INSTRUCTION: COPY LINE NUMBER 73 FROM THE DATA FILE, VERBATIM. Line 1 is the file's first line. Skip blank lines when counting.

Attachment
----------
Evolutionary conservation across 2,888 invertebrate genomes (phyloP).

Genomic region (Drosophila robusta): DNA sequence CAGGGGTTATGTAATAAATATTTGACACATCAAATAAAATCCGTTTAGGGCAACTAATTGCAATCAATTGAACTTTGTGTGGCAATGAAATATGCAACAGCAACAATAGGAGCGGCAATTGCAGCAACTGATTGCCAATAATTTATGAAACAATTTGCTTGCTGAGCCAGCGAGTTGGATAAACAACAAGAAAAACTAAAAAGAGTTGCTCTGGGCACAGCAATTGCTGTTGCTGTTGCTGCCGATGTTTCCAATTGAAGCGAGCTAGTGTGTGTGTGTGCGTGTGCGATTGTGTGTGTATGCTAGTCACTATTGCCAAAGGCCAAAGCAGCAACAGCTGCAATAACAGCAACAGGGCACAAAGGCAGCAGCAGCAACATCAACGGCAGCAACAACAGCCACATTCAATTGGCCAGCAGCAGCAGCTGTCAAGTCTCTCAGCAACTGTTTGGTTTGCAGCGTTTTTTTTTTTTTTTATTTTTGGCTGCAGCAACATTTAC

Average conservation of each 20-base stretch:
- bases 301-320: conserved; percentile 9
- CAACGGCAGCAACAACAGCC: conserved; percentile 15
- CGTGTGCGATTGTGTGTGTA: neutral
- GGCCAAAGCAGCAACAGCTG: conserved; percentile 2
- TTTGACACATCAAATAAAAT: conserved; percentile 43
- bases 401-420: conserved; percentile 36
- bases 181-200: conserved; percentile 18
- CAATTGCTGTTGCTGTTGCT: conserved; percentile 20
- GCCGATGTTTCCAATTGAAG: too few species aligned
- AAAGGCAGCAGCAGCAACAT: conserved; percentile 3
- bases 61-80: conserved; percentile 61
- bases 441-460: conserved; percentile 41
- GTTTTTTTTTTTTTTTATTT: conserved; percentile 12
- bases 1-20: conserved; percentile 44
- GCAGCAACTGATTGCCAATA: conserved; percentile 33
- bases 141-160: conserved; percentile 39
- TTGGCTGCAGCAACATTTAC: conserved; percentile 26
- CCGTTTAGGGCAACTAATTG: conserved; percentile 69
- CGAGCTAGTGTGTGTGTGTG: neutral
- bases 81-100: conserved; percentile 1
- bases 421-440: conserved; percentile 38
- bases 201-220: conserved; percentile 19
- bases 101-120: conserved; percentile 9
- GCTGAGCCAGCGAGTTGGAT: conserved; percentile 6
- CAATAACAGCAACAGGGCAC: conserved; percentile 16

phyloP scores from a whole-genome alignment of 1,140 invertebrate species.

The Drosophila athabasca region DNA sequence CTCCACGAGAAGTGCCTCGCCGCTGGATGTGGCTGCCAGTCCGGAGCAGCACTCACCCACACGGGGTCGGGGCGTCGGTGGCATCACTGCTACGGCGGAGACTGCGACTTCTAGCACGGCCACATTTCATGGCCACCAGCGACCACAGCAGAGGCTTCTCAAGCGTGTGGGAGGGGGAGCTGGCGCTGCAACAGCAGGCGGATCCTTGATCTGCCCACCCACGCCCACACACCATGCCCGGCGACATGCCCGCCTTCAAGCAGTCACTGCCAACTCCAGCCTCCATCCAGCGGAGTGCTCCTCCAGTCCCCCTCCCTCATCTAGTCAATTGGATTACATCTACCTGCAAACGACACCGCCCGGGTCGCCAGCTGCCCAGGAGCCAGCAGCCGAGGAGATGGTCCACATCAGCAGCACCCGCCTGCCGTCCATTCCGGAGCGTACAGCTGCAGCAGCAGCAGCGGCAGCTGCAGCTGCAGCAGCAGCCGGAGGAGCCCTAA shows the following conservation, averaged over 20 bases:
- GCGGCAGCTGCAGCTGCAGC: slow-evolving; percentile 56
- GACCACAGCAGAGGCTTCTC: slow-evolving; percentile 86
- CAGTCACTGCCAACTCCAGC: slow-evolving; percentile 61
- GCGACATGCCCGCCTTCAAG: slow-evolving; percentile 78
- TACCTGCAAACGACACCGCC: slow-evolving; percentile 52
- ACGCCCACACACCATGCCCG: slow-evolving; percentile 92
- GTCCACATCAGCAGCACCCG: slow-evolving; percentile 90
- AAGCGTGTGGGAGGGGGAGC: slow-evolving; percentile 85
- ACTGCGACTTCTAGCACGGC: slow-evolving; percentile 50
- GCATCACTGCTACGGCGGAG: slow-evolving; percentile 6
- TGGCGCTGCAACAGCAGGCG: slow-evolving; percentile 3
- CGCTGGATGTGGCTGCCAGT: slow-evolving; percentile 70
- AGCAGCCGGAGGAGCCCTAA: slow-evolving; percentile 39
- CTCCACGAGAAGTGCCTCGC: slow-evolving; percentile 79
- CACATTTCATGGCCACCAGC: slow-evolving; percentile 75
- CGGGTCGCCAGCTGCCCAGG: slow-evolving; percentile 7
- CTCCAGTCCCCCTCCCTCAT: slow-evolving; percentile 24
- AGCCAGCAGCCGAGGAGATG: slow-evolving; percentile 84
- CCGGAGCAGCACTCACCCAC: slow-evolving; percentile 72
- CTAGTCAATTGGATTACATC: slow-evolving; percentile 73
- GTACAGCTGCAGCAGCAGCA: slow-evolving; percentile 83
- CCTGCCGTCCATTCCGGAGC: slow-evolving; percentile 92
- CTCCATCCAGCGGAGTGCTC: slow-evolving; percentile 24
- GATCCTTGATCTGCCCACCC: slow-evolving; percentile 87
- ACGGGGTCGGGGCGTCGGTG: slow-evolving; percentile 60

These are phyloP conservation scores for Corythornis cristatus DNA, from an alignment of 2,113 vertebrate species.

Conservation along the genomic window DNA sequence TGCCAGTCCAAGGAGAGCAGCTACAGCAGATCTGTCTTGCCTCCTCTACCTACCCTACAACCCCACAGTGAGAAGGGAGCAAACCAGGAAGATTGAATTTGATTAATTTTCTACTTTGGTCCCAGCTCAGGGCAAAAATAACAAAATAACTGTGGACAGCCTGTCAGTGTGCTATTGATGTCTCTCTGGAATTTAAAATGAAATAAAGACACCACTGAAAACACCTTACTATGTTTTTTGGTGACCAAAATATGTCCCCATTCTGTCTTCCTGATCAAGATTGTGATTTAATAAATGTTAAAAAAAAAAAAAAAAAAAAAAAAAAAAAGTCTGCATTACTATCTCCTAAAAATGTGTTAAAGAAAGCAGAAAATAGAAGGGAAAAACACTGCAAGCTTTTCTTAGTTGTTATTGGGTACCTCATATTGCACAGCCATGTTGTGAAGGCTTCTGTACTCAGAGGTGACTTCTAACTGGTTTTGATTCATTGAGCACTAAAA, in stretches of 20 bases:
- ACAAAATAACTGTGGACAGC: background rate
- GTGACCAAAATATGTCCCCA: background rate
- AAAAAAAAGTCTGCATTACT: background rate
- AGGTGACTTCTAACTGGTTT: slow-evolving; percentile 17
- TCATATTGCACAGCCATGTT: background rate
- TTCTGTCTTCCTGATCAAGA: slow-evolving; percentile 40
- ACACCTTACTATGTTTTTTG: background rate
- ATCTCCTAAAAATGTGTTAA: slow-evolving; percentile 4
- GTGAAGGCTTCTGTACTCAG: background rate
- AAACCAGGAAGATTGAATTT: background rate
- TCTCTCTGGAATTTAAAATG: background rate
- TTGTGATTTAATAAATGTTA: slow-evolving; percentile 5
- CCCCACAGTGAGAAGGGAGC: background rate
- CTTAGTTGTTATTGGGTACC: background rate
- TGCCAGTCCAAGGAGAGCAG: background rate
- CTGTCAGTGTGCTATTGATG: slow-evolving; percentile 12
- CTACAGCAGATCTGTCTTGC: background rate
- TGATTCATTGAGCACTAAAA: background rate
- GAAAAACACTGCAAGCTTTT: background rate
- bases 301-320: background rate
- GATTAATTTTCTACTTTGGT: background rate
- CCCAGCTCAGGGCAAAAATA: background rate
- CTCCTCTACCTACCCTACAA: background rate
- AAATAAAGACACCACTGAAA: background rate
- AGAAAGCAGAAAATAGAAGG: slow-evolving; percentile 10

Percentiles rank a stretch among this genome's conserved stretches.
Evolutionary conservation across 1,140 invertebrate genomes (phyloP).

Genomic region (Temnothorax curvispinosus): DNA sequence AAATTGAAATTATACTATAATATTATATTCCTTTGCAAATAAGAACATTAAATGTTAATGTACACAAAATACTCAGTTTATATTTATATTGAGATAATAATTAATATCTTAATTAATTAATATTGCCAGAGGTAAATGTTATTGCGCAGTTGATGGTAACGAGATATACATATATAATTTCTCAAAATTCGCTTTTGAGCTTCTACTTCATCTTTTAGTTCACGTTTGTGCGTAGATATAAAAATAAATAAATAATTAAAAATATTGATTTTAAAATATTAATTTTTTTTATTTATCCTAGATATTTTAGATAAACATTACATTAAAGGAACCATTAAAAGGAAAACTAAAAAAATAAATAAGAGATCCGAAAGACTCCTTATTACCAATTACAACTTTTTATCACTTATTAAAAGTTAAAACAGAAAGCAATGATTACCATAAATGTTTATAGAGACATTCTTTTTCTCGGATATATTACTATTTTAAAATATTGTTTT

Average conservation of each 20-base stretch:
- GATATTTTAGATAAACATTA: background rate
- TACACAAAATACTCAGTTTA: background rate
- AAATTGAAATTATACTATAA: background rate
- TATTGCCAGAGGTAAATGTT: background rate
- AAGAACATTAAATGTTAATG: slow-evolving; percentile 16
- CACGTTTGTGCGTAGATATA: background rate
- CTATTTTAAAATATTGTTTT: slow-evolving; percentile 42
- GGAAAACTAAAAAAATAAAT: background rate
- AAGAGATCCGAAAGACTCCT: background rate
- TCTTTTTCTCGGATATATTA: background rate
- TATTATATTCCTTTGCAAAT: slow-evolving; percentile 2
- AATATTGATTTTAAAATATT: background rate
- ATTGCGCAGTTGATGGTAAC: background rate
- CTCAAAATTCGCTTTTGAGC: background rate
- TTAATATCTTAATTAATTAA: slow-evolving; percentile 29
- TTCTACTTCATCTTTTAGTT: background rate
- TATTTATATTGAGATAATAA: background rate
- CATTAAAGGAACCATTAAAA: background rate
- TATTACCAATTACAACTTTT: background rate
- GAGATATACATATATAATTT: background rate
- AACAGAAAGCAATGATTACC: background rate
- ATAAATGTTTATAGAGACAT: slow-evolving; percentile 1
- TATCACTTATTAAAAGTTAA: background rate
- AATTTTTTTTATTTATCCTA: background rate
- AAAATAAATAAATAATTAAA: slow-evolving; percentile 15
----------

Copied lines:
- CTGTCAGTGTGCTATTGATG: slow-evolving; percentile 12